Thames Water need to tell us when its sewers pollute our rivers

The discharge from Hogsmill Sewage Treatment Works , Kingston. Sewage overflow waste clings to the grill.

Access to clean water is a human right. We have a right to know when our rivers are polluted by Thames Water’s sewage works and overflow drains. Without this information the health of river users is put at risk and we are kept in the dark about the damage to our environment.

London Waterkeeper wants to know how often these 5 sewage works pollute our rivers – Hogsmill, Esher, Slough, Chesham, Maple Lodge and Beddington. In addition river users need to be told when sewers overflow into the Thames.

At present only historical data is available when what we need is real-time alerts. Finding out about previous overflows is a lengthy process that doesn’t keep pace with modern mobile technology.

For example we submitted an Environmental Information Regulations request to Thames Water on the 19th October 2015. Ideally the company is meant to provide the information within 20 working days. More difficult questions can take longer, in this case more than 6 months. On the 17th August last year another request was made to discover how many sewers overflow into the Thames between Richmond Lock and Sunbury Lock and how often they spill. The final information came on the 12th October. This is useful but the information for understanding what has happened over previous months and years but it won’t tell people when the river is clean enough for recreation on the day they want to do it. Swimmers, paddle boarders, rowers and kayakers are all at risk.

London Waterkeeper wants Thames Water to create a web page that displays sewage overflow information when spillls happen, in real-time. We also need an alert system that tells us when there’s sewage in the water. Copenhagen and New York State have shown London how this can be done and are far ahead.

Without this vital information river users can’t make informed decisions putting their health at risk.



Riversides campaign – we’re poisoning the rivers in our parks with sewage

Rivers in London’s parks are being polluted with human sewage.

The system designed to stop the problem can’t cope and is failing to protect our rivers.

A Freedom of Information request by London Waterkeeper has revealed that in 6 months there has been a 700% increase in the number of river-polluting drains on the Environment Agency’s waiting list. In November there were 18, there are now 154 drains damaging rivers in and around London.

Part of the Wealdstone Brook in Woodcock Park, Brent

Part of the Wealdstone Brook in Woodcock Park, Brent

Thames Water has been set a target of dealing with 200 dirty drains by 2020. That list was full right at the start of the five year plan in 2015. This means that countless drains will be harming rivers and putting people’s health at risk for years to come.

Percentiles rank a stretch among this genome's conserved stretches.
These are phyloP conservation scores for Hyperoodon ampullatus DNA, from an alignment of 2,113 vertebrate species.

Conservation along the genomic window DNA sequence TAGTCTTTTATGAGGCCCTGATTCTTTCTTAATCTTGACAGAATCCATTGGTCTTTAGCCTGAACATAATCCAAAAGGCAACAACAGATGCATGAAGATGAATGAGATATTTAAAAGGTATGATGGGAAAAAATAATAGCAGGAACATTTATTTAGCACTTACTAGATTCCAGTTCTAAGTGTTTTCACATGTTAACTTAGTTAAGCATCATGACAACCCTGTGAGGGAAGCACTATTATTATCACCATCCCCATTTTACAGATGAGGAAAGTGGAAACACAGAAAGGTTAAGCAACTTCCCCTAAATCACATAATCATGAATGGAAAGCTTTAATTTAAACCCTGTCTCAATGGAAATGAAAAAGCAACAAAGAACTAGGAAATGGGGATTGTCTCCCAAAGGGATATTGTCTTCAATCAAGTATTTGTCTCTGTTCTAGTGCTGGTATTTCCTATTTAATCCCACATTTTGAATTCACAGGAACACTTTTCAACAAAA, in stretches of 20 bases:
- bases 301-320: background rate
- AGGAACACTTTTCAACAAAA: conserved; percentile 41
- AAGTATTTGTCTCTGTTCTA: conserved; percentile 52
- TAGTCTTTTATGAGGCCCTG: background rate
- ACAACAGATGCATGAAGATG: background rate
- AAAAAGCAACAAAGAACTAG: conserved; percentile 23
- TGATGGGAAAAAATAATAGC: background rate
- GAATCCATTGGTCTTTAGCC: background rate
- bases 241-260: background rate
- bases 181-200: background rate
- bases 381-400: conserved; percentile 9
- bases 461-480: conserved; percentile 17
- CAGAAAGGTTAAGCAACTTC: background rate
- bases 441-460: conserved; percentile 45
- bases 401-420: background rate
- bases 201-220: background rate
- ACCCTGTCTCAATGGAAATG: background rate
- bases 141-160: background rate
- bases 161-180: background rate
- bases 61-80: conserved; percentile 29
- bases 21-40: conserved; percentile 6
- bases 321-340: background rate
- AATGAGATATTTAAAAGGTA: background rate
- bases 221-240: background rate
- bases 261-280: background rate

We rely on the authorities charged with the protection of our rivers to prevent this. They need to recognise that the system is over-capacity and under-funded.

A problem that should have ended in Victorian times is plaguing London in the 21st Century.

Thousands of homes have connected washing machines, showers and toilets to pipes that lead to a local river. Only rain is meant to go down a drainpipe, wastewater needs to be treated at sewage works. Instead we have turned many rivers into sewers.

The pollution of rivers with sewage is happening on a massive scale. Thames Water says there are more than 63,000 properties that are breaking the law and the proportion is increasing.

We’re putting our health at risk too. London Waterkeeper has taken water samples in public parks and found worrying levels of e-coli bacteria. This shows sewage is in rivers that anyone could come into contact with.

The Moselle River in Lordship Recreation Ground. It’s polluted by sewage from homes in Muswell Hill, Wood Green and Hornsey

The truth is the efforts being made to protect our rivers are inadequate. We need the Environment Agency and water regulator Ofwat to fully recognise the scale of the contamination. Thames Water must be allowed to dedicate more resources to finding homes that have polluting pipes.


What can be done to protect our rivers?

Thames Water’s plan for 2020 – 2025 hasn’t been settled yet. London Waterkeeper will be campaigning for it to fully recognise the scale of sewage pollution from people’s homes and dedicate more resources to it. For this we need the Environment Agency to prioritise the problem.

Giving Thames Water a goal of 200 drains isn’t good enough when it’s a fraction of the real number. We need the Environment Agency to be candid and reflect the true situation. Only then will people start to realise the extent of the problem and check if their home is polluting a local river.

While polluting drains are reported and investigated the investment doesn’t match the size of the problem. The drains don’t remain sewage-free for long enough. New sources of pollution occur faster than old ones can be found and stopped. The national misconnections information campaign has a very low profile, not reaching enough people.

This drain is polluting the Wealdstone Brook again just over a year since it was declared clean

Our rivers are caught in a vicious circle which sees them perpetually contaminated by effluent. There is a lack of effort to stop the problem reoccurring. The Wealdstone Brook was declared clean in March 2015. But 14 months later it is polluted again, stinking and coated with sewage fungus. Sewage levels in Tottenham’s Moselle River have risen again after an increase in the number of properties with misconnections.

London Waterkeeper will continue to highlight the number of rivers in parks that are being poisoned by sewage, exposing the harm it causes and calling for action.


Our rivers are too precious to ignore – so let’s stop our roads polluting them

If it remains unchanged the draft London Sustainable Drainage Action Plan will fail our rivers and weaken efforts to heal them. As it stands its scope is too narrow.

A drain from the North Circular ring road into the Pymmes Brook in Enfield

The Plan is the work of the Greater London Authority. Transport for London is part of the GLA and operates most of our major roads. Many of these pollute rivers every time it rains.